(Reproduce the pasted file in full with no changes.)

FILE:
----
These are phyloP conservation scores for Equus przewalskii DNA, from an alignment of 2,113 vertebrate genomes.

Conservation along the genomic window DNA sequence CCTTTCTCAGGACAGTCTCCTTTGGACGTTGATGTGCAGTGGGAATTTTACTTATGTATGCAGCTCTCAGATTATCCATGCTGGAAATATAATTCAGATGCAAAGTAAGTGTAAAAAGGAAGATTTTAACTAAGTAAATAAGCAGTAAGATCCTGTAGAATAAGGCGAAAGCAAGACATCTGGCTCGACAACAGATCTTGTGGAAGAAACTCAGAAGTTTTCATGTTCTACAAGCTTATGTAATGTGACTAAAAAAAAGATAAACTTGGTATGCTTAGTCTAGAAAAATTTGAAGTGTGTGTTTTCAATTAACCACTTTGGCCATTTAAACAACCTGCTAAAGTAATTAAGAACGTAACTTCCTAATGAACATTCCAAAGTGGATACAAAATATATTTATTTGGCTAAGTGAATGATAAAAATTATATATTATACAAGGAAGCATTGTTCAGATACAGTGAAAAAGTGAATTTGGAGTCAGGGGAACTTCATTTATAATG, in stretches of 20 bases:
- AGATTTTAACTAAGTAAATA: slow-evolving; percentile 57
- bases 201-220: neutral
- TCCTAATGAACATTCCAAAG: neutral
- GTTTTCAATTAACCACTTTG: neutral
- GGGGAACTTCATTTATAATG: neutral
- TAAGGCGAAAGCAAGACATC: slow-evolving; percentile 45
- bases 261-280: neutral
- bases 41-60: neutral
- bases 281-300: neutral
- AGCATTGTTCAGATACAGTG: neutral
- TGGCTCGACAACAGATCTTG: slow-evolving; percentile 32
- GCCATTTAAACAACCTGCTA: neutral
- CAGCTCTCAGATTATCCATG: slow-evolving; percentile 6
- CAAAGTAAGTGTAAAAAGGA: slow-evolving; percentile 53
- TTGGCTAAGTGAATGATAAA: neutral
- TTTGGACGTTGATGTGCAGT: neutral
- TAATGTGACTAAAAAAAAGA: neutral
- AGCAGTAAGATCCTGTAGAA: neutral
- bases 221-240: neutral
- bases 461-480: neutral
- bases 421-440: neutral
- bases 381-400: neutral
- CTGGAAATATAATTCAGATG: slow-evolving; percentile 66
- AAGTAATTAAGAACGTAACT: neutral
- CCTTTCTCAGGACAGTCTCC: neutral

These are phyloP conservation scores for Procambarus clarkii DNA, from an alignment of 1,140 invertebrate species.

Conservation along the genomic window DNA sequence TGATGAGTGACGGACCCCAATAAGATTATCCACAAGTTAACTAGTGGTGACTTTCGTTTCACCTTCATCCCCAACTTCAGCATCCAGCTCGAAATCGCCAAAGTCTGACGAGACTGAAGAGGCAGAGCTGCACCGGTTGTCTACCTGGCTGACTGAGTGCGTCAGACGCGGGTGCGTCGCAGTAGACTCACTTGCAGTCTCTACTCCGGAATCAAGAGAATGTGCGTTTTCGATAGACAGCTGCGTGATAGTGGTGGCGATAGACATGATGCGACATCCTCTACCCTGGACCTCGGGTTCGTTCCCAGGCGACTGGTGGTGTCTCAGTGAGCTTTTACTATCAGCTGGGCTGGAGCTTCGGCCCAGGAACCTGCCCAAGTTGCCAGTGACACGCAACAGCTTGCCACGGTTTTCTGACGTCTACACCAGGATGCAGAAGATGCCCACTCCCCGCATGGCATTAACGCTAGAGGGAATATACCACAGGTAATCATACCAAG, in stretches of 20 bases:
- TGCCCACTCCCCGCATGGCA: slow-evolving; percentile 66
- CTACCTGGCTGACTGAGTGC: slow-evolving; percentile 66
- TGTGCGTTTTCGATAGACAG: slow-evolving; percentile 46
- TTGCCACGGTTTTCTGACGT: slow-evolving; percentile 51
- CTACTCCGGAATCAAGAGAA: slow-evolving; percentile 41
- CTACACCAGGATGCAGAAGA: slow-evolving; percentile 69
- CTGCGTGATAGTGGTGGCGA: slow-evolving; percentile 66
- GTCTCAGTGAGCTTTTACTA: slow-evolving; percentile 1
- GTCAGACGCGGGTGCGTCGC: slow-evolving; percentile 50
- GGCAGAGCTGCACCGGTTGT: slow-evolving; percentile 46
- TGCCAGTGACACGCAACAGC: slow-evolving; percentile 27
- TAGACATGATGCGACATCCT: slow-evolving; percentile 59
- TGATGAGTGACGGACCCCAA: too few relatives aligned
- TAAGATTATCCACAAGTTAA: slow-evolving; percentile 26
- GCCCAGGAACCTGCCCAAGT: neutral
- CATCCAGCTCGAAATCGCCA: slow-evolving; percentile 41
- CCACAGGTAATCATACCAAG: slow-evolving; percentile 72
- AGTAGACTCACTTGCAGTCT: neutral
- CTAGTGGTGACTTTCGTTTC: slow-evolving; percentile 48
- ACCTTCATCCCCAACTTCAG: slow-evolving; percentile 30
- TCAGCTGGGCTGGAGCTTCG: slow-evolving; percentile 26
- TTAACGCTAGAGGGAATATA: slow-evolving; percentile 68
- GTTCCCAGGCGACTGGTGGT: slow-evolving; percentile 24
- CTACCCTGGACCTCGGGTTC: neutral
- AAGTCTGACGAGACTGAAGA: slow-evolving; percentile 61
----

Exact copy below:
These are phyloP conservation scores for Equus przewalskii DNA, from an alignment of 2,113 vertebrate genomes.

Conservation along the genomic window DNA sequence CCTTTCTCAGGACAGTCTCCTTTGGACGTTGATGTGCAGTGGGAATTTTACTTATGTATGCAGCTCTCAGATTATCCATGCTGGAAATATAATTCAGATGCAAAGTAAGTGTAAAAAGGAAGATTTTAACTAAGTAAATAAGCAGTAAGATCCTGTAGAATAAGGCGAAAGCAAGACATCTGGCTCGACAACAGATCTTGTGGAAGAAACTCAGAAGTTTTCATGTTCTACAAGCTTATGTAATGTGACTAAAAAAAAGATAAACTTGGTATGCTTAGTCTAGAAAAATTTGAAGTGTGTGTTTTCAATTAACCACTTTGGCCATTTAAACAACCTGCTAAAGTAATTAAGAACGTAACTTCCTAATGAACATTCCAAAGTGGATACAAAATATATTTATTTGGCTAAGTGAATGATAAAAATTATATATTATACAAGGAAGCATTGTTCAGATACAGTGAAAAAGTGAATTTGGAGTCAGGGGAACTTCATTTATAATG, in stretches of 20 bases:
- AGATTTTAACTAAGTAAATA: slow-evolving; percentile 57
- bases 201-220: neutral
- TCCTAATGAACATTCCAAAG: neutral
- GTTTTCAATTAACCACTTTG: neutral
- GGGGAACTTCATTTATAATG: neutral
- TAAGGCGAAAGCAAGACATC: slow-evolving; percentile 45
- bases 261-280: neutral
- bases 41-60: neutral
- bases 281-300: neutral
- AGCATTGTTCAGATACAGTG: neutral
- TGGCTCGACAACAGATCTTG: slow-evolving; percentile 32
- GCCATTTAAACAACCTGCTA: neutral
- CAGCTCTCAGATTATCCATG: slow-evolving; percentile 6
- CAAAGTAAGTGTAAAAAGGA: slow-evolving; percentile 53
- TTGGCTAAGTGAATGATAAA: neutral
- TTTGGACGTTGATGTGCAGT: neutral
- TAATGTGACTAAAAAAAAGA: neutral
- AGCAGTAAGATCCTGTAGAA: neutral
- bases 221-240: neutral
- bases 461-480: neutral
- bases 421-440: neutral
- bases 381-400: neutral
- CTGGAAATATAATTCAGATG: slow-evolving; percentile 66
- AAGTAATTAAGAACGTAACT: neutral
- CCTTTCTCAGGACAGTCTCC: neutral

These are phyloP conservation scores for Procambarus clarkii DNA, from an alignment of 1,140 invertebrate species.

Conservation along the genomic window DNA sequence TGATGAGTGACGGACCCCAATAAGATTATCCACAAGTTAACTAGTGGTGACTTTCGTTTCACCTTCATCCCCAACTTCAGCATCCAGCTCGAAATCGCCAAAGTCTGACGAGACTGAAGAGGCAGAGCTGCACCGGTTGTCTACCTGGCTGACTGAGTGCGTCAGACGCGGGTGCGTCGCAGTAGACTCACTTGCAGTCTCTACTCCGGAATCAAGAGAATGTGCGTTTTCGATAGACAGCTGCGTGATAGTGGTGGCGATAGACATGATGCGACATCCTCTACCCTGGACCTCGGGTTCGTTCCCAGGCGACTGGTGGTGTCTCAGTGAGCTTTTACTATCAGCTGGGCTGGAGCTTCGGCCCAGGAACCTGCCCAAGTTGCCAGTGACACGCAACAGCTTGCCACGGTTTTCTGACGTCTACACCAGGATGCAGAAGATGCCCACTCCCCGCATGGCATTAACGCTAGAGGGAATATACCACAGGTAATCATACCAAG, in stretches of 20 bases:
- TGCCCACTCCCCGCATGGCA: slow-evolving; percentile 66
- CTACCTGGCTGACTGAGTGC: slow-evolving; percentile 66
- TGTGCGTTTTCGATAGACAG: slow-evolving; percentile 46
- TTGCCACGGTTTTCTGACGT: slow-evolving; percentile 51
- CTACTCCGGAATCAAGAGAA: slow-evolving; percentile 41
- CTACACCAGGATGCAGAAGA: slow-evolving; percentile 69
- CTGCGTGATAGTGGTGGCGA: slow-evolving; percentile 66
- GTCTCAGTGAGCTTTTACTA: slow-evolving; percentile 1
- GTCAGACGCGGGTGCGTCGC: slow-evolving; percentile 50
- GGCAGAGCTGCACCGGTTGT: slow-evolving; percentile 46
- TGCCAGTGACACGCAACAGC: slow-evolving; percentile 27
- TAGACATGATGCGACATCCT: slow-evolving; percentile 59
- TGATGAGTGACGGACCCCAA: too few relatives aligned
- TAAGATTATCCACAAGTTAA: slow-evolving; percentile 26
- GCCCAGGAACCTGCCCAAGT: neutral
- CATCCAGCTCGAAATCGCCA: slow-evolving; percentile 41
- CCACAGGTAATCATACCAAG: slow-evolving; percentile 72
- AGTAGACTCACTTGCAGTCT: neutral
- CTAGTGGTGACTTTCGTTTC: slow-evolving; percentile 48
- ACCTTCATCCCCAACTTCAG: slow-evolving; percentile 30
- TCAGCTGGGCTGGAGCTTCG: slow-evolving; percentile 26
- TTAACGCTAGAGGGAATATA: slow-evolving; percentile 68
- GTTCCCAGGCGACTGGTGGT: slow-evolving; percentile 24
- CTACCCTGGACCTCGGGTTC: neutral
- AAGTCTGACGAGACTGAAGA: slow-evolving; percentile 61